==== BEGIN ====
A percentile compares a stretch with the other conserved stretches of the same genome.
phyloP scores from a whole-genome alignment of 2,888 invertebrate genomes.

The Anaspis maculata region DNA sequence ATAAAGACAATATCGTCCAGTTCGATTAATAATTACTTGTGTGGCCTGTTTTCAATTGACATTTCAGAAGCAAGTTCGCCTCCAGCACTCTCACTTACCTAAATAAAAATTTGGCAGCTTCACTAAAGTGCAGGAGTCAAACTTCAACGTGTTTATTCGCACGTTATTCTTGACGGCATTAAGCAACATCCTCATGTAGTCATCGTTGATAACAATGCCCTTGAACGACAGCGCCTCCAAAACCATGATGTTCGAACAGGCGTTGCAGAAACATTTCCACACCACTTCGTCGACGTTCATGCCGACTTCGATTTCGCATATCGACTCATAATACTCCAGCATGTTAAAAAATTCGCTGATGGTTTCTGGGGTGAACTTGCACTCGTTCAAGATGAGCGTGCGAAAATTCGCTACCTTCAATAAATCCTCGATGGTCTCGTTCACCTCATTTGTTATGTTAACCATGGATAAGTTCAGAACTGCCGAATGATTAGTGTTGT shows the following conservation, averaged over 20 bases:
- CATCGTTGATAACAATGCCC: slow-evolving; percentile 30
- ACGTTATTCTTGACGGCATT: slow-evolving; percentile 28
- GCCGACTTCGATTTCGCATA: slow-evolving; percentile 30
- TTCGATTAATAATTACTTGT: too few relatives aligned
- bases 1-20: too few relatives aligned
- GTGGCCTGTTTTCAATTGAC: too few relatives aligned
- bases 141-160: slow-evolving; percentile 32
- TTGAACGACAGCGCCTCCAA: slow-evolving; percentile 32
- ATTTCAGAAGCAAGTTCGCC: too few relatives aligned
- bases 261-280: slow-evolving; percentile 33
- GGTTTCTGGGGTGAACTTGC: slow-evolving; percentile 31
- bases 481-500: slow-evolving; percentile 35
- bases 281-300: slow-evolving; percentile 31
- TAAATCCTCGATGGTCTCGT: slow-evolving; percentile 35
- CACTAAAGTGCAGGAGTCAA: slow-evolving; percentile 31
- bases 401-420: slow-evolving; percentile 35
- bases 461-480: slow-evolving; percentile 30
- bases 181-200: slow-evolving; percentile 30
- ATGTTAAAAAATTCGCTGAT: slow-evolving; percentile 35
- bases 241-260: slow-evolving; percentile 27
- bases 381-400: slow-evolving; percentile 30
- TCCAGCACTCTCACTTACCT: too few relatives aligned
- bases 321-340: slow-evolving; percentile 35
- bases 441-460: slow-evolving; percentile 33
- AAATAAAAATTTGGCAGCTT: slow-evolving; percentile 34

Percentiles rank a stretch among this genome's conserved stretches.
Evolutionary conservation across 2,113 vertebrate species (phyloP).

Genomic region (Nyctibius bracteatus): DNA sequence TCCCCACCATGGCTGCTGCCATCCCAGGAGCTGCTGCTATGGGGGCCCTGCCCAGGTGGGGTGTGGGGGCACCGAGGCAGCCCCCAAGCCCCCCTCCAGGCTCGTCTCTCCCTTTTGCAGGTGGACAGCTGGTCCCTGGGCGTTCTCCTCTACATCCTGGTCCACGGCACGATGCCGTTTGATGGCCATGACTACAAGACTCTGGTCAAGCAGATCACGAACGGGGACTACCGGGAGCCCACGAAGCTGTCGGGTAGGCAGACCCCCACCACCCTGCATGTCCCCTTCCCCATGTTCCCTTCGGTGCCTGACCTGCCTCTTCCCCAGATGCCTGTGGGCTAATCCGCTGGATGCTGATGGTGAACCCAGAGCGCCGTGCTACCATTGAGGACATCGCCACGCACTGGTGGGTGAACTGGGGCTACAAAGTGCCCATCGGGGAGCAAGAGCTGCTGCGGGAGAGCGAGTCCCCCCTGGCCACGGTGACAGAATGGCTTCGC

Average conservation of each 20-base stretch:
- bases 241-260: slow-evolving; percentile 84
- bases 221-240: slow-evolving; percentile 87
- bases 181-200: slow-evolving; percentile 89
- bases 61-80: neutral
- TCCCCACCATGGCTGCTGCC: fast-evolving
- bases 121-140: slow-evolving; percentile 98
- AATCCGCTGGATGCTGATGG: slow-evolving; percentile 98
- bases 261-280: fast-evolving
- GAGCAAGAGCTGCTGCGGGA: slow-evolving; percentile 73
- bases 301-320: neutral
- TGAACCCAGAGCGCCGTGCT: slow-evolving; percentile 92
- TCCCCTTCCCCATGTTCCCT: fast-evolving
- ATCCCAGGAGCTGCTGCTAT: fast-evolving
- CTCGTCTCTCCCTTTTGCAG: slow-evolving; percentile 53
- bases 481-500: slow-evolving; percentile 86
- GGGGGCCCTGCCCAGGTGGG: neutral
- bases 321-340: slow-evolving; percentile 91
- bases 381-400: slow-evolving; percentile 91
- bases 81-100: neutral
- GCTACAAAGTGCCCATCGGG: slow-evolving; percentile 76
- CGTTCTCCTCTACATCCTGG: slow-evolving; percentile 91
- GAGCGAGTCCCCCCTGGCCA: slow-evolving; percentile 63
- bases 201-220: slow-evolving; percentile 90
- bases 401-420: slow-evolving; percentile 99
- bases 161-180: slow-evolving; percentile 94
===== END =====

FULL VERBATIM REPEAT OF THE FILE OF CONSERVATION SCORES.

A percentile compares a stretch with the other conserved stretches of the same genome.
phyloP scores from a whole-genome alignment of 2,888 invertebrate genomes.

The Anaspis maculata region DNA sequence ATAAAGACAATATCGTCCAGTTCGATTAATAATTACTTGTGTGGCCTGTTTTCAATTGACATTTCAGAAGCAAGTTCGCCTCCAGCACTCTCACTTACCTAAATAAAAATTTGGCAGCTTCACTAAAGTGCAGGAGTCAAACTTCAACGTGTTTATTCGCACGTTATTCTTGACGGCATTAAGCAACATCCTCATGTAGTCATCGTTGATAACAATGCCCTTGAACGACAGCGCCTCCAAAACCATGATGTTCGAACAGGCGTTGCAGAAACATTTCCACACCACTTCGTCGACGTTCATGCCGACTTCGATTTCGCATATCGACTCATAATACTCCAGCATGTTAAAAAATTCGCTGATGGTTTCTGGGGTGAACTTGCACTCGTTCAAGATGAGCGTGCGAAAATTCGCTACCTTCAATAAATCCTCGATGGTCTCGTTCACCTCATTTGTTATGTTAACCATGGATAAGTTCAGAACTGCCGAATGATTAGTGTTGT shows the following conservation, averaged over 20 bases:
- CATCGTTGATAACAATGCCC: slow-evolving; percentile 30
- ACGTTATTCTTGACGGCATT: slow-evolving; percentile 28
- GCCGACTTCGATTTCGCATA: slow-evolving; percentile 30
- TTCGATTAATAATTACTTGT: too few relatives aligned
- bases 1-20: too few relatives aligned
- GTGGCCTGTTTTCAATTGAC: too few relatives aligned
- bases 141-160: slow-evolving; percentile 32
- TTGAACGACAGCGCCTCCAA: slow-evolving; percentile 32
- ATTTCAGAAGCAAGTTCGCC: too few relatives aligned
- bases 261-280: slow-evolving; percentile 33
- GGTTTCTGGGGTGAACTTGC: slow-evolving; percentile 31
- bases 481-500: slow-evolving; percentile 35
- bases 281-300: slow-evolving; percentile 31
- TAAATCCTCGATGGTCTCGT: slow-evolving; percentile 35
- CACTAAAGTGCAGGAGTCAA: slow-evolving; percentile 31
- bases 401-420: slow-evolving; percentile 35
- bases 461-480: slow-evolving; percentile 30
- bases 181-200: slow-evolving; percentile 30
- ATGTTAAAAAATTCGCTGAT: slow-evolving; percentile 35
- bases 241-260: slow-evolving; percentile 27
- bases 381-400: slow-evolving; percentile 30
- TCCAGCACTCTCACTTACCT: too few relatives aligned
- bases 321-340: slow-evolving; percentile 35
- bases 441-460: slow-evolving; percentile 33
- AAATAAAAATTTGGCAGCTT: slow-evolving; percentile 34

Percentiles rank a stretch among this genome's conserved stretches.
Evolutionary conservation across 2,113 vertebrate species (phyloP).

Genomic region (Nyctibius bracteatus): DNA sequence TCCCCACCATGGCTGCTGCCATCCCAGGAGCTGCTGCTATGGGGGCCCTGCCCAGGTGGGGTGTGGGGGCACCGAGGCAGCCCCCAAGCCCCCCTCCAGGCTCGTCTCTCCCTTTTGCAGGTGGACAGCTGGTCCCTGGGCGTTCTCCTCTACATCCTGGTCCACGGCACGATGCCGTTTGATGGCCATGACTACAAGACTCTGGTCAAGCAGATCACGAACGGGGACTACCGGGAGCCCACGAAGCTGTCGGGTAGGCAGACCCCCACCACCCTGCATGTCCCCTTCCCCATGTTCCCTTCGGTGCCTGACCTGCCTCTTCCCCAGATGCCTGTGGGCTAATCCGCTGGATGCTGATGGTGAACCCAGAGCGCCGTGCTACCATTGAGGACATCGCCACGCACTGGTGGGTGAACTGGGGCTACAAAGTGCCCATCGGGGAGCAAGAGCTGCTGCGGGAGAGCGAGTCCCCCCTGGCCACGGTGACAGAATGGCTTCGC

Average conservation of each 20-base stretch:
- bases 241-260: slow-evolving; percentile 84
- bases 221-240: slow-evolving; percentile 87
- bases 181-200: slow-evolving; percentile 89
- bases 61-80: neutral
- TCCCCACCATGGCTGCTGCC: fast-evolving
- bases 121-140: slow-evolving; percentile 98
- AATCCGCTGGATGCTGATGG: slow-evolving; percentile 98
- bases 261-280: fast-evolving
- GAGCAAGAGCTGCTGCGGGA: slow-evolving; percentile 73
- bases 301-320: neutral
- TGAACCCAGAGCGCCGTGCT: slow-evolving; percentile 92
- TCCCCTTCCCCATGTTCCCT: fast-evolving
- ATCCCAGGAGCTGCTGCTAT: fast-evolving
- CTCGTCTCTCCCTTTTGCAG: slow-evolving; percentile 53
- bases 481-500: slow-evolving; percentile 86
- GGGGGCCCTGCCCAGGTGGG: neutral
- bases 321-340: slow-evolving; percentile 91
- bases 381-400: slow-evolving; percentile 91
- bases 81-100: neutral
- GCTACAAAGTGCCCATCGGG: slow-evolving; percentile 76
- CGTTCTCCTCTACATCCTGG: slow-evolving; percentile 91
- GAGCGAGTCCCCCCTGGCCA: slow-evolving; percentile 63
- bases 201-220: slow-evolving; percentile 90
- bases 401-420: slow-evolving; percentile 99
- bases 161-180: slow-evolving; percentile 94